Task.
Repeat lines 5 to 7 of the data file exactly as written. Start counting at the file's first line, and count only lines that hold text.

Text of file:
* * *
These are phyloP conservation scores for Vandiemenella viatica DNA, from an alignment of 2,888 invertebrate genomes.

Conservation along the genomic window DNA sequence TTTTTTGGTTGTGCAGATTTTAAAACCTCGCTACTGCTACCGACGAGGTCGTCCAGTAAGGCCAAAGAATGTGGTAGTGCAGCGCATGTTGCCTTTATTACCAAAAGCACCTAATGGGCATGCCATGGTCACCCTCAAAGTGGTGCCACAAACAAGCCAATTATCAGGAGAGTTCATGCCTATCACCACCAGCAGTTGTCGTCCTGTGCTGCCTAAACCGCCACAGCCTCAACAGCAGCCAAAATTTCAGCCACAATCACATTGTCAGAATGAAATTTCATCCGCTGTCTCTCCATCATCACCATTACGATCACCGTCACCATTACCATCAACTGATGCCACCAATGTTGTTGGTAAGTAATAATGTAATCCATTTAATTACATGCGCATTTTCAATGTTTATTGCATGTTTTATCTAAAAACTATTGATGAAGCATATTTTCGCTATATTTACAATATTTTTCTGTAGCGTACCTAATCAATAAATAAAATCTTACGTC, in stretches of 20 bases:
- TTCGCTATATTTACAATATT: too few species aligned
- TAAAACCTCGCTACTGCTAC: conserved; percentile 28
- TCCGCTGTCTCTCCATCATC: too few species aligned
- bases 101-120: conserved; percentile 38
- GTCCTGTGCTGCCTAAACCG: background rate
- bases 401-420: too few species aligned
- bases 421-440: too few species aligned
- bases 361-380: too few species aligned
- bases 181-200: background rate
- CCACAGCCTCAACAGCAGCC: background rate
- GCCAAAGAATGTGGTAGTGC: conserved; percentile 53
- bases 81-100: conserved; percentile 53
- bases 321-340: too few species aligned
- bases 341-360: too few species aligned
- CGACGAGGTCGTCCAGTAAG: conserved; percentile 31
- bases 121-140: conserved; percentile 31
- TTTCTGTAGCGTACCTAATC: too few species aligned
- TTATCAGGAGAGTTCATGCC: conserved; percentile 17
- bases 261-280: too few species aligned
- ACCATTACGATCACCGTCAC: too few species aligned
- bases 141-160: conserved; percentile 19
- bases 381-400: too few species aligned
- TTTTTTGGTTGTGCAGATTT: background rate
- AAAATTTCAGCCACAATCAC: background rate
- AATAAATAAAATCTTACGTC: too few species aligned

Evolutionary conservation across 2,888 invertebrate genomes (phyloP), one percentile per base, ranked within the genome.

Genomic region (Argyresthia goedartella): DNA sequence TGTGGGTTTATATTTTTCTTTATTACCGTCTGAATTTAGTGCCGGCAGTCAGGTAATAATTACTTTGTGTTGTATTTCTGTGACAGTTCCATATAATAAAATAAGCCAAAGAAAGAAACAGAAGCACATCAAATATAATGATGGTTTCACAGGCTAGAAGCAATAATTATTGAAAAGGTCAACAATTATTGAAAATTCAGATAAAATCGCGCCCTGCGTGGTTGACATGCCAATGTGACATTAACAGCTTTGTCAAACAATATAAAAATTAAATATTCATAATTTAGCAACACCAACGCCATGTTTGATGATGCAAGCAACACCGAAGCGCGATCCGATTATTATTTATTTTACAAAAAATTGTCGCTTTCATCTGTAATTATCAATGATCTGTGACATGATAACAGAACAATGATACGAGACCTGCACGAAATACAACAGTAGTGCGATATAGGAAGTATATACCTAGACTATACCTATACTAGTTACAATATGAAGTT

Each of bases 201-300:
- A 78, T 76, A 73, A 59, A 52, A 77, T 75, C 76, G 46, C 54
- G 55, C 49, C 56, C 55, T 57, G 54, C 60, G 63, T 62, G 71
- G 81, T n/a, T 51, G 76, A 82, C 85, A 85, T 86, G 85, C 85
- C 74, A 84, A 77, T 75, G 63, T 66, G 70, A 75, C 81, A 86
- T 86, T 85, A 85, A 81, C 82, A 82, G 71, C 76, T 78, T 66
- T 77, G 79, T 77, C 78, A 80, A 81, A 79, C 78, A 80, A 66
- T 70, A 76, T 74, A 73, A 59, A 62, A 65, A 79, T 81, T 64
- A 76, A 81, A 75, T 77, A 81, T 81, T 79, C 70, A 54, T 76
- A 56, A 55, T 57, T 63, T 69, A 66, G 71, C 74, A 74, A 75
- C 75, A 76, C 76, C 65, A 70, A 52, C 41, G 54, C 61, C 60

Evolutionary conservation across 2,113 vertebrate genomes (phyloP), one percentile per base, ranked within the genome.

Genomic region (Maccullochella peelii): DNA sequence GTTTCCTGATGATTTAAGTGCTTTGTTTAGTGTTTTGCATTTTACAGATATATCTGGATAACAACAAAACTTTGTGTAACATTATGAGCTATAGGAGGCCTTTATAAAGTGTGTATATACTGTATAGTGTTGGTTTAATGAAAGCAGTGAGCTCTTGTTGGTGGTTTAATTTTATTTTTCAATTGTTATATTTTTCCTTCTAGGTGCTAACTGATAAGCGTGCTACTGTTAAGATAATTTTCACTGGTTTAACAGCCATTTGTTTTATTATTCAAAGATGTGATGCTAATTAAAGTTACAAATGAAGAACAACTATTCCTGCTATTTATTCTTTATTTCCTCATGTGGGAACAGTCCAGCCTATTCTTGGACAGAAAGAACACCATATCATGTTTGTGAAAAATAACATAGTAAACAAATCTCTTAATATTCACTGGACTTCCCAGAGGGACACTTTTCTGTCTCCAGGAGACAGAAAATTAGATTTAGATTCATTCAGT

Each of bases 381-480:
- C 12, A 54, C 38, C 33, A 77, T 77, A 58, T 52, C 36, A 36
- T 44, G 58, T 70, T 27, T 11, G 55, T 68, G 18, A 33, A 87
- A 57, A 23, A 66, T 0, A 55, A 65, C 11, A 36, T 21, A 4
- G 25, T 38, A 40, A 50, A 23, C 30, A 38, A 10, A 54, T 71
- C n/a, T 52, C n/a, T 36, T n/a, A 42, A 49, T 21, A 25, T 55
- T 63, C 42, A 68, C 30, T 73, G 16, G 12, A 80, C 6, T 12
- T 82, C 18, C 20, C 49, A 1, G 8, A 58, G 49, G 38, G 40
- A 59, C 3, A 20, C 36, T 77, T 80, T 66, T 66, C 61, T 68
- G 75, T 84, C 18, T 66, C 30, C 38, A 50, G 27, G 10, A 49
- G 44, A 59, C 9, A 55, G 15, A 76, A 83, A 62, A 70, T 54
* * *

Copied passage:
- TCCGCTGTCTCTCCATCATC: too few species aligned
- bases 101-120: conserved; percentile 38
- GTCCTGTGCTGCCTAAACCG: background rate